Live Cell Morphology Assay
The label-free HoloMonitor® Cell Morphology Assay enables non-invasive live cell imaging and analysis of a wide range of morphological properties, including individual cell volume, area and thickness.
Individual Cell Morphology
Morphological changes caused by treatment or cellular transformation occur early, making kinetic cell morphology studies a significantly more sensitive tool than indirect biochemical assays to observe cellular response.
In the past, in vitro cell morphology has been difficult and time-consuming to quantify as it involves inconsistent staining and handling of complicated cell imaging software. Contrary to conventional live cell imagers, HoloMonitor acquires a time-lapse sequence of label-free quantitative phase images.
Since no phototoxic or fading fluorescent labels are required, an unlimited number of label-free and cell-friendly time-lapse images can be acquired just minutes apart. This allows HoloMonitor to non-invasively quantify treatment response of adherent cell populations, by automatically quantifying alterations in individual cell morphology.
Cell Morphology Analysis — Scatter Plots & Histograms
The HoloMonitor Cell Morphology Assay measures a wide range of morphological properties, including cell volume, area and thickness. Scatter plots help visualize differences between control and treated cells or to compare cellular characteristics at different time-points of the experiment.
Gating regions enable classification in subpopulations and identification of (rare) cells of interest, for further studies using HoloMonitor Cell Tracking. Histograms show cell population distribution of selected morphological parameter at selected time-points.
Screenshot of the HoloMonitor Cell Morphology Assay showing cells classified in subpopulations using gating regions.
Label-free Live Cell Assays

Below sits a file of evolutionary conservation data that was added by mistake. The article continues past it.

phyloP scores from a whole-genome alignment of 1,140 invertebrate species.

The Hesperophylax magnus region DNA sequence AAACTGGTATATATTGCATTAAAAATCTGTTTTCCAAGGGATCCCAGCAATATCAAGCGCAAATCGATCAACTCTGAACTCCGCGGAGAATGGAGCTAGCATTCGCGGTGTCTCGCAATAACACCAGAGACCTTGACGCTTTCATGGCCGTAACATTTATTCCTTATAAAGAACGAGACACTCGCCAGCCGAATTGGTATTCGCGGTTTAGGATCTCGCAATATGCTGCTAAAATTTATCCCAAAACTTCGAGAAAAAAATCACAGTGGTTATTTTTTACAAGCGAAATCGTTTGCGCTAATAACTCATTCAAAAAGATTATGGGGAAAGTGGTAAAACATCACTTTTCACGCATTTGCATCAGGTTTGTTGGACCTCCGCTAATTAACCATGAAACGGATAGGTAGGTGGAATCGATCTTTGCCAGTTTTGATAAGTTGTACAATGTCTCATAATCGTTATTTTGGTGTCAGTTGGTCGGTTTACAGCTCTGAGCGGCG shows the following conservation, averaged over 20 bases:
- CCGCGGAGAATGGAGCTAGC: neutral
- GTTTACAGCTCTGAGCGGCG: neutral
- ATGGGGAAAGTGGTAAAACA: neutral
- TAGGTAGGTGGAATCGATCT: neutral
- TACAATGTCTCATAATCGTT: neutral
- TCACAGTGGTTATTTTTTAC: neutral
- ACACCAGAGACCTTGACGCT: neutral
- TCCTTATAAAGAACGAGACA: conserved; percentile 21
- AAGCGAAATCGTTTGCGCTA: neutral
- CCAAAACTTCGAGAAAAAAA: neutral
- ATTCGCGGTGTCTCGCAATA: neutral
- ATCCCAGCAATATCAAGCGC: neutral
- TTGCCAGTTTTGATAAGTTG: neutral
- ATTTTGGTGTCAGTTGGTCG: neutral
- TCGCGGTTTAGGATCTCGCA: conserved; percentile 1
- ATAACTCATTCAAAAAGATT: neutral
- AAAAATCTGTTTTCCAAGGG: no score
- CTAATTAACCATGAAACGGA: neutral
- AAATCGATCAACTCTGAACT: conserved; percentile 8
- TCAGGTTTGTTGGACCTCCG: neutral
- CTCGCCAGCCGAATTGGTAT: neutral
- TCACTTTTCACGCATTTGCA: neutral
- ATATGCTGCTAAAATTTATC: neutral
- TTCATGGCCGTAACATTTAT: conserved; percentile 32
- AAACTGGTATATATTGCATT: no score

HoloMonitor offers several label-free live cell assays, ranging from cell culture quality control to single-cell tracking. After time-lapse image sequences have been recorded at selected sample positions, each of the assays may be used to provide additional results, without requiring further experiments or lab work.
For example, cell motility may be quantified together with cell morphology by tracking cells individually or by applying the HoloMonitor Cell Motility Assay, on the acquired time-lapse image sequence. As the saved image sequence is reused, no further samples are necessary. Additionally, cell proliferation data may also be generated by applying the HoloMonitor Cell Proliferation Assay, again using the previously acquired and saved image sequence.
Some of the morphological properties that can be analyzed using HoloMonitor.
Links to further applications based on cell morphology analysis
- Total mitosis time for each individual cell.
- Graphs and data showing when each cell was in mitosis.
Cell Cycle Analysis
- Assess cell cycle duration time.
- Detect drug effects on cell cycle phase distribution.
Cell Death Kinetics
- Detect early signs of drug responses before the actual cell death occurs.
- Identify dying cells.
HoloMonitor® Kinetic Morphology Assessment
A vast line of morphological parameters can be determined during a time-lapse experiment using HoloMonitor. Like all HoloMonitor applications, morphology assessment is cell-friendly and analysed without the use of any labels or stains. Morphological parameters are, for example, useful
- For evaluation of cell culture health and quality
- As early and sensitive markers to detect drug effects
- To provide information on drug mode of action
- For identification of dying cells
Cell morphology analysis is often complemented by cell proliferation and cell motility studies to provide a complete picture.
Quantitative evaluation of morphological changes in activated platelets in vitro using digital holographic microscopy
Journal: Micron (2018)
Research Areas: Method development
Cell Lines: Human platelets
A Time-lapse, Label-free, Quantitative Phase Imaging Study of Dormant and Active Human Cancer Cells
Journal: JoVe (video journal) (2018)
Research Areas: Cancer Research
Cell Lines: KHOS